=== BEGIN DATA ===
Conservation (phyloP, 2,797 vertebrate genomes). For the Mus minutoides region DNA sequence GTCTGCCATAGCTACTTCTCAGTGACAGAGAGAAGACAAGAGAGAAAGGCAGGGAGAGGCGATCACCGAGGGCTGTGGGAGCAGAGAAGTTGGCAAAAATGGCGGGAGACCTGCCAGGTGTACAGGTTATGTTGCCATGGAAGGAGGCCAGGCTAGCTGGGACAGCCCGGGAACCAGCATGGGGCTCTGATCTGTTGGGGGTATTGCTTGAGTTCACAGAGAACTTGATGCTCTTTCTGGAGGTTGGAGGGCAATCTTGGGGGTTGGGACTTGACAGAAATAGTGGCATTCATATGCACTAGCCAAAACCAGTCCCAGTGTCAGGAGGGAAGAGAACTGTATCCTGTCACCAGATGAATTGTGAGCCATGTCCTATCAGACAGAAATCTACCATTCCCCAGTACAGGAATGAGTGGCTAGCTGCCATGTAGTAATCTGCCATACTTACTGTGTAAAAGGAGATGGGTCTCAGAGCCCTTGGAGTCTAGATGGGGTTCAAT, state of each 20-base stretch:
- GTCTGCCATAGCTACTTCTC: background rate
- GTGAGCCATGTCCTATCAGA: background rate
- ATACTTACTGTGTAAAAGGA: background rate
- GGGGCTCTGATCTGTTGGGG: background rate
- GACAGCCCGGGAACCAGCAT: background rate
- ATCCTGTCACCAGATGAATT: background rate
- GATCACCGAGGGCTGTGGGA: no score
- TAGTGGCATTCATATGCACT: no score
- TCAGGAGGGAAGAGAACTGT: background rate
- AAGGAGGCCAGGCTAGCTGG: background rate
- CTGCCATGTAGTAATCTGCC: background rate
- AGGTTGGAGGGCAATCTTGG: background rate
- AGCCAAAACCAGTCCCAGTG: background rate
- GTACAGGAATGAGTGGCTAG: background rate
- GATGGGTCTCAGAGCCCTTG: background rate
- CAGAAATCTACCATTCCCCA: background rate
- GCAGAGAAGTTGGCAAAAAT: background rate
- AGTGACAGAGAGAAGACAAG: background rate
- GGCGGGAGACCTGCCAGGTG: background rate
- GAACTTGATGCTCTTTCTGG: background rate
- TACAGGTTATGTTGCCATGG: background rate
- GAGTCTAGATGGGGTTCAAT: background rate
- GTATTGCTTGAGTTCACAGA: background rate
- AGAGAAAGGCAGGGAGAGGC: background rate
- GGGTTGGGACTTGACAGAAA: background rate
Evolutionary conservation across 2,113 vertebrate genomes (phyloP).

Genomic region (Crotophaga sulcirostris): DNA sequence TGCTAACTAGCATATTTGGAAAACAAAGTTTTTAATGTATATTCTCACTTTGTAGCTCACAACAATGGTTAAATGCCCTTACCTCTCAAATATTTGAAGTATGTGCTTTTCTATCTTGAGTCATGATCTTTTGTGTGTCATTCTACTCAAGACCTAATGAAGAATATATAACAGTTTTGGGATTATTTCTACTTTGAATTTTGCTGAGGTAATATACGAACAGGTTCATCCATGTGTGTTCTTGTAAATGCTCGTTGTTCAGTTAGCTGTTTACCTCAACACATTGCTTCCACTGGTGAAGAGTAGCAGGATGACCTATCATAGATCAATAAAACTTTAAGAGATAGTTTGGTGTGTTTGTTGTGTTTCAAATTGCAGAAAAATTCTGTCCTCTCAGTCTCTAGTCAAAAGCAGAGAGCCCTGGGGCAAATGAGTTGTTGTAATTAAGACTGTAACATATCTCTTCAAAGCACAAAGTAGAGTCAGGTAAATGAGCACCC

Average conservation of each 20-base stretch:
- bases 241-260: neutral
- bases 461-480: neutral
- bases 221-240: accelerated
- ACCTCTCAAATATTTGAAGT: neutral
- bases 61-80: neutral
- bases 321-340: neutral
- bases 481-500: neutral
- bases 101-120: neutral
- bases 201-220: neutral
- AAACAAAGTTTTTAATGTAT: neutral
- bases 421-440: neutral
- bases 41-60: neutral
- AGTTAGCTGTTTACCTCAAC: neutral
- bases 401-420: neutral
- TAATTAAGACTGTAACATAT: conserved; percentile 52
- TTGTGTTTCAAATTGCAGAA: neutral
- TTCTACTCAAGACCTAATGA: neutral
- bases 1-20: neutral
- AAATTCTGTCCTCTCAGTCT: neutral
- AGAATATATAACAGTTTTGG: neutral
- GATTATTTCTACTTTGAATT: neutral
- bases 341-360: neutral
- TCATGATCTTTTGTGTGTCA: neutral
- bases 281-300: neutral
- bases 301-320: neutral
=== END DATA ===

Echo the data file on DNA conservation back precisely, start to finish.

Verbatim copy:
Conservation (phyloP, 2,797 vertebrate genomes). For the Mus minutoides region DNA sequence GTCTGCCATAGCTACTTCTCAGTGACAGAGAGAAGACAAGAGAGAAAGGCAGGGAGAGGCGATCACCGAGGGCTGTGGGAGCAGAGAAGTTGGCAAAAATGGCGGGAGACCTGCCAGGTGTACAGGTTATGTTGCCATGGAAGGAGGCCAGGCTAGCTGGGACAGCCCGGGAACCAGCATGGGGCTCTGATCTGTTGGGGGTATTGCTTGAGTTCACAGAGAACTTGATGCTCTTTCTGGAGGTTGGAGGGCAATCTTGGGGGTTGGGACTTGACAGAAATAGTGGCATTCATATGCACTAGCCAAAACCAGTCCCAGTGTCAGGAGGGAAGAGAACTGTATCCTGTCACCAGATGAATTGTGAGCCATGTCCTATCAGACAGAAATCTACCATTCCCCAGTACAGGAATGAGTGGCTAGCTGCCATGTAGTAATCTGCCATACTTACTGTGTAAAAGGAGATGGGTCTCAGAGCCCTTGGAGTCTAGATGGGGTTCAAT, state of each 20-base stretch:
- GTCTGCCATAGCTACTTCTC: background rate
- GTGAGCCATGTCCTATCAGA: background rate
- ATACTTACTGTGTAAAAGGA: background rate
- GGGGCTCTGATCTGTTGGGG: background rate
- GACAGCCCGGGAACCAGCAT: background rate
- ATCCTGTCACCAGATGAATT: background rate
- GATCACCGAGGGCTGTGGGA: no score
- TAGTGGCATTCATATGCACT: no score
- TCAGGAGGGAAGAGAACTGT: background rate
- AAGGAGGCCAGGCTAGCTGG: background rate
- CTGCCATGTAGTAATCTGCC: background rate
- AGGTTGGAGGGCAATCTTGG: background rate
- AGCCAAAACCAGTCCCAGTG: background rate
- GTACAGGAATGAGTGGCTAG: background rate
- GATGGGTCTCAGAGCCCTTG: background rate
- CAGAAATCTACCATTCCCCA: background rate
- GCAGAGAAGTTGGCAAAAAT: background rate
- AGTGACAGAGAGAAGACAAG: background rate
- GGCGGGAGACCTGCCAGGTG: background rate
- GAACTTGATGCTCTTTCTGG: background rate
- TACAGGTTATGTTGCCATGG: background rate
- GAGTCTAGATGGGGTTCAAT: background rate
- GTATTGCTTGAGTTCACAGA: background rate
- AGAGAAAGGCAGGGAGAGGC: background rate
- GGGTTGGGACTTGACAGAAA: background rate
Evolutionary conservation across 2,113 vertebrate genomes (phyloP).

Genomic region (Crotophaga sulcirostris): DNA sequence TGCTAACTAGCATATTTGGAAAACAAAGTTTTTAATGTATATTCTCACTTTGTAGCTCACAACAATGGTTAAATGCCCTTACCTCTCAAATATTTGAAGTATGTGCTTTTCTATCTTGAGTCATGATCTTTTGTGTGTCATTCTACTCAAGACCTAATGAAGAATATATAACAGTTTTGGGATTATTTCTACTTTGAATTTTGCTGAGGTAATATACGAACAGGTTCATCCATGTGTGTTCTTGTAAATGCTCGTTGTTCAGTTAGCTGTTTACCTCAACACATTGCTTCCACTGGTGAAGAGTAGCAGGATGACCTATCATAGATCAATAAAACTTTAAGAGATAGTTTGGTGTGTTTGTTGTGTTTCAAATTGCAGAAAAATTCTGTCCTCTCAGTCTCTAGTCAAAAGCAGAGAGCCCTGGGGCAAATGAGTTGTTGTAATTAAGACTGTAACATATCTCTTCAAAGCACAAAGTAGAGTCAGGTAAATGAGCACCC

Average conservation of each 20-base stretch:
- bases 241-260: neutral
- bases 461-480: neutral
- bases 221-240: accelerated
- ACCTCTCAAATATTTGAAGT: neutral
- bases 61-80: neutral
- bases 321-340: neutral
- bases 481-500: neutral
- bases 101-120: neutral
- bases 201-220: neutral
- AAACAAAGTTTTTAATGTAT: neutral
- bases 421-440: neutral
- bases 41-60: neutral
- AGTTAGCTGTTTACCTCAAC: neutral
- bases 401-420: neutral
- TAATTAAGACTGTAACATAT: conserved; percentile 52
- TTGTGTTTCAAATTGCAGAA: neutral
- TTCTACTCAAGACCTAATGA: neutral
- bases 1-20: neutral
- AAATTCTGTCCTCTCAGTCT: neutral
- AGAATATATAACAGTTTTGG: neutral
- GATTATTTCTACTTTGAATT: neutral
- bases 341-360: neutral
- TCATGATCTTTTGTGTGTCA: neutral
- bases 281-300: neutral
- bases 301-320: neutral